[rfc-i] On backwards compatibility for v2

Julian Reschke julian.reschke at gmx.de
Tue Feb 11 00:01:10 PST 2014

On 2014-02-11 01:02, Paul Kyzivat wrote:
> On 2/10/14 3:50 PM, Julian Reschke wrote:
>> On 2014-02-10 20:16, Heather Flanagan (RFC Series Editor) wrote:
>>> On 2/10/14 9:03 AM, Dave Crocker wrote:
>>>> On 2/10/2014 8:11 AM, Paul Hoffman wrote:
>>>>> - There will be good v2-to-v3 conversion tools for when an author
>>>>> wants to change versions.
>>>> So all of the existing corpus of xml2rfc files would have to be
>>>> converted, and all of the existing base of user environments would have
>>>> to be upgraded?
>>>> Really?
>>> If an RFC has an XML file, and if that RFC is going to go through a -bis
>>> process, then they could run through a converter tool to use v3
>>> vocabulary.  But wholesale updates to everything, given they aren't
>>> canonical files and generally don't include the final updates made
>>> immediately prior to publication?  Why would we do that?
>>> ...
>> For instance, because, at some point, we may want to publish even older
>> XMLs in the new format.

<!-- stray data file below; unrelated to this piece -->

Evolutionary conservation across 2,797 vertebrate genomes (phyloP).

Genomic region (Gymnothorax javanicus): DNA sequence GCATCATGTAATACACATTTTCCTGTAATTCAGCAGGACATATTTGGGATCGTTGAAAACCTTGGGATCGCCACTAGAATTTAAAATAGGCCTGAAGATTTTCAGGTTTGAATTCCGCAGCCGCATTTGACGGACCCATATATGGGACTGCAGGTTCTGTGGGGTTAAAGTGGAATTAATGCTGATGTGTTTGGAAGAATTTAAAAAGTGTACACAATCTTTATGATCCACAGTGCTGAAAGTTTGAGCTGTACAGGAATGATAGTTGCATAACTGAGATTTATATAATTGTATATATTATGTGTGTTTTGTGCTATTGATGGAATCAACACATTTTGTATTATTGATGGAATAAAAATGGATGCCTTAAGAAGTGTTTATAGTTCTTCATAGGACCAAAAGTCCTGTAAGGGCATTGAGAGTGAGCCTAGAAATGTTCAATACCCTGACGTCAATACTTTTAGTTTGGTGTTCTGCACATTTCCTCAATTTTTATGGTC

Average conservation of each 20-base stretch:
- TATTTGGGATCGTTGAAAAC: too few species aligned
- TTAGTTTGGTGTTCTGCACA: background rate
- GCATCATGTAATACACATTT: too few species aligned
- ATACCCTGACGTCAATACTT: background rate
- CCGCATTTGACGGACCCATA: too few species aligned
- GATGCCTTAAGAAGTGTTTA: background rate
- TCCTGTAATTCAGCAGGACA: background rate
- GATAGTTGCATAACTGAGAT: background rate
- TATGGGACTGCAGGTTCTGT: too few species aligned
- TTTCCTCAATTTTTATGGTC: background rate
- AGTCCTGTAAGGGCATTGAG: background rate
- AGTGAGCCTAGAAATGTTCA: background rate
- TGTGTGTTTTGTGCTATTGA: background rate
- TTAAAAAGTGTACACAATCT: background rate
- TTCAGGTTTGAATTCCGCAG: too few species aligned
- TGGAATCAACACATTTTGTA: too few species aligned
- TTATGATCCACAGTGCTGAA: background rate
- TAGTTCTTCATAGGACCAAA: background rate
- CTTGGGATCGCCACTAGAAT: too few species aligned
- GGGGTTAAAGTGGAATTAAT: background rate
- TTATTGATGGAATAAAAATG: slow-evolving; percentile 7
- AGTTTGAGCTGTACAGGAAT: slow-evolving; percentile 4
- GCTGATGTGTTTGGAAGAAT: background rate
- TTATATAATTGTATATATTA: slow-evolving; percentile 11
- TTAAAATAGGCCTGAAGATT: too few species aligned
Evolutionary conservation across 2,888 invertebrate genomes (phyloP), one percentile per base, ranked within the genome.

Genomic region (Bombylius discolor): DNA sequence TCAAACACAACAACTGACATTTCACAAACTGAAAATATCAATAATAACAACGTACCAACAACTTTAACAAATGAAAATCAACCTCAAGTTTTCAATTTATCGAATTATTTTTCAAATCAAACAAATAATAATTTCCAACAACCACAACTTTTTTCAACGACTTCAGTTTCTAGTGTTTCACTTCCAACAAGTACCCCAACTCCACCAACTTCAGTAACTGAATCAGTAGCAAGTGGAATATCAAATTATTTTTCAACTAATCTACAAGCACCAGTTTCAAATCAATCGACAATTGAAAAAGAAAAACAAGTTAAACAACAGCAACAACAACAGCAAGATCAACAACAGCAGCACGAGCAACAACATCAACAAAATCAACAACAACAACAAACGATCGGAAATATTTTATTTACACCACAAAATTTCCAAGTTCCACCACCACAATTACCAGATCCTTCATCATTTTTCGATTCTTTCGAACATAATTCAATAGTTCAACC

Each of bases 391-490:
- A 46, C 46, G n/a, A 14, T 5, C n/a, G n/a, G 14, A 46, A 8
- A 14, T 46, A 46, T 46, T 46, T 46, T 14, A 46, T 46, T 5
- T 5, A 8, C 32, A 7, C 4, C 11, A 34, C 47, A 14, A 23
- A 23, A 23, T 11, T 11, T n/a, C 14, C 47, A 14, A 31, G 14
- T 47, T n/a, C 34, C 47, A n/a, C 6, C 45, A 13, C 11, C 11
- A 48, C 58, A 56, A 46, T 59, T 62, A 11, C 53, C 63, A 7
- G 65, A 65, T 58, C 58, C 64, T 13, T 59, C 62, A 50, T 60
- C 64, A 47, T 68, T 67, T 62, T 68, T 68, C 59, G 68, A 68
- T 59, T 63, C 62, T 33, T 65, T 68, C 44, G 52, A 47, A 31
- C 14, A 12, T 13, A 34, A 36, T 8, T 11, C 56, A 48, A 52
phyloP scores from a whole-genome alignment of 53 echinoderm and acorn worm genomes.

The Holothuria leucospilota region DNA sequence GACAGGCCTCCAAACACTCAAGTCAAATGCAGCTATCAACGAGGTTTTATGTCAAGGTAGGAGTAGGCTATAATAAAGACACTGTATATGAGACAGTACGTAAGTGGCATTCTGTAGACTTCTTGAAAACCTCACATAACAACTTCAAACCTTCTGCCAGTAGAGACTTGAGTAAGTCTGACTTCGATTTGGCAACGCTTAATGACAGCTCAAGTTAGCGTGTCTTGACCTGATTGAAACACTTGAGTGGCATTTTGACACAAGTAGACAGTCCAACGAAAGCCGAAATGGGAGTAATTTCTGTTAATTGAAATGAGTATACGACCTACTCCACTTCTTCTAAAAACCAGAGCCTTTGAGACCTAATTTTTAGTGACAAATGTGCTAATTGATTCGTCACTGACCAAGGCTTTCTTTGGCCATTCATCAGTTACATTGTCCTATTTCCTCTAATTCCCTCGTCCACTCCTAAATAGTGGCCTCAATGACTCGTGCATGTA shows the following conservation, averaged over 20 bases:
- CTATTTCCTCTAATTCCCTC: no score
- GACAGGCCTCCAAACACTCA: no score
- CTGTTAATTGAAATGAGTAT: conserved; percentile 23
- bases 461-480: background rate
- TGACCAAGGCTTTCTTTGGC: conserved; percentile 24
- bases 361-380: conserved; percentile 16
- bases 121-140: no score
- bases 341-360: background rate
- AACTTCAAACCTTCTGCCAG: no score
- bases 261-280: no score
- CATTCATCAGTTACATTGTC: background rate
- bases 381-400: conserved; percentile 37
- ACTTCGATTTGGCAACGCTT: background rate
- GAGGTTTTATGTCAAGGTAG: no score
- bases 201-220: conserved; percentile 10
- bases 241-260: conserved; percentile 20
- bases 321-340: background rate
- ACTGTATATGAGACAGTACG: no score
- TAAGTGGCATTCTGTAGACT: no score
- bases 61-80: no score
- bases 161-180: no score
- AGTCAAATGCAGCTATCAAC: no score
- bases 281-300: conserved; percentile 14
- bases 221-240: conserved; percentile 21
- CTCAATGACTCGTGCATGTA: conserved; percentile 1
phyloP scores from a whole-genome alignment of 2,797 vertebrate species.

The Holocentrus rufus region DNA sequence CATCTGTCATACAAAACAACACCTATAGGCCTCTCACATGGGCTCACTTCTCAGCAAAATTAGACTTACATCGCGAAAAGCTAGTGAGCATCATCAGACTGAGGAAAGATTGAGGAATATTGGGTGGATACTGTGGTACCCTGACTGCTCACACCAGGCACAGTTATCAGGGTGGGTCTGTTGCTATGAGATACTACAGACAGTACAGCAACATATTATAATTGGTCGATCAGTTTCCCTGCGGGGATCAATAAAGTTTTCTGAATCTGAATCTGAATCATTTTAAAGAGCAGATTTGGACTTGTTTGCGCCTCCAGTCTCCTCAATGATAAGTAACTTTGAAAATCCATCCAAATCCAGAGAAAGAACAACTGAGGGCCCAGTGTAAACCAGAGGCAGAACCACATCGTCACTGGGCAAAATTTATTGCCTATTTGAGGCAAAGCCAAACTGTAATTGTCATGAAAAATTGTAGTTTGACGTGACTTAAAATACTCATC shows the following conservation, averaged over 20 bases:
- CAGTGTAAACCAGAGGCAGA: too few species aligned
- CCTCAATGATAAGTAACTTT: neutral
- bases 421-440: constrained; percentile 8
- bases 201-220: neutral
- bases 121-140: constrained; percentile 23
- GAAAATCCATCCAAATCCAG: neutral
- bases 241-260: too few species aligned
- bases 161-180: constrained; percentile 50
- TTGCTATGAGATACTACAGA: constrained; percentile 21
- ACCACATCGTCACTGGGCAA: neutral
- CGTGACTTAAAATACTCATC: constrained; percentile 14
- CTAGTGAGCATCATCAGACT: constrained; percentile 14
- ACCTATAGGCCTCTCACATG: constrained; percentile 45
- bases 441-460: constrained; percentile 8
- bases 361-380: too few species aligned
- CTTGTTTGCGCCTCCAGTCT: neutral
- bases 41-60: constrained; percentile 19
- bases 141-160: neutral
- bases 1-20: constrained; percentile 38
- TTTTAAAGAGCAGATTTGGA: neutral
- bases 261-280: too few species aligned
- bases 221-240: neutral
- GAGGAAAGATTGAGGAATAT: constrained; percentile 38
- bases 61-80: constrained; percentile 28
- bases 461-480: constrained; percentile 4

>> Reminder: whether the XML source that we have on archive is an accurate
>> representation of the published RFC can be determined programatically
>> (by rerunning xml2rfc, and diffing with the published plain text).
> Remember - there will probably be many more xml formatted for v1 than v2.

Right now we have a collection of > 1000 RFCs that have been edited in 
XML at some point during AUTH48.

> Are you planning a v1 to v3 translator?

No, I'm trying to define v3 so that it is a superset of v1.

> If you want to use this to republish existing RFCs then the v3
> processor, applied to the converted XML, had better be bug compatible
> with a v1 xml2rfc, and produce output that is consistent down to every
> space and line break.

Hm, no. Whitespace and line breaks (except when in artwork) are things 
the new canonical format doesn't prescribe (because these are pagination 

> The compatibility requirements are less severe if only used to work on
> the "next" version of the document.

v1 is a subset of v2. So, by definition, what processes v2 will process 
v1, assuming the v1 input isn't broken in the first place.

Best regards, Julian

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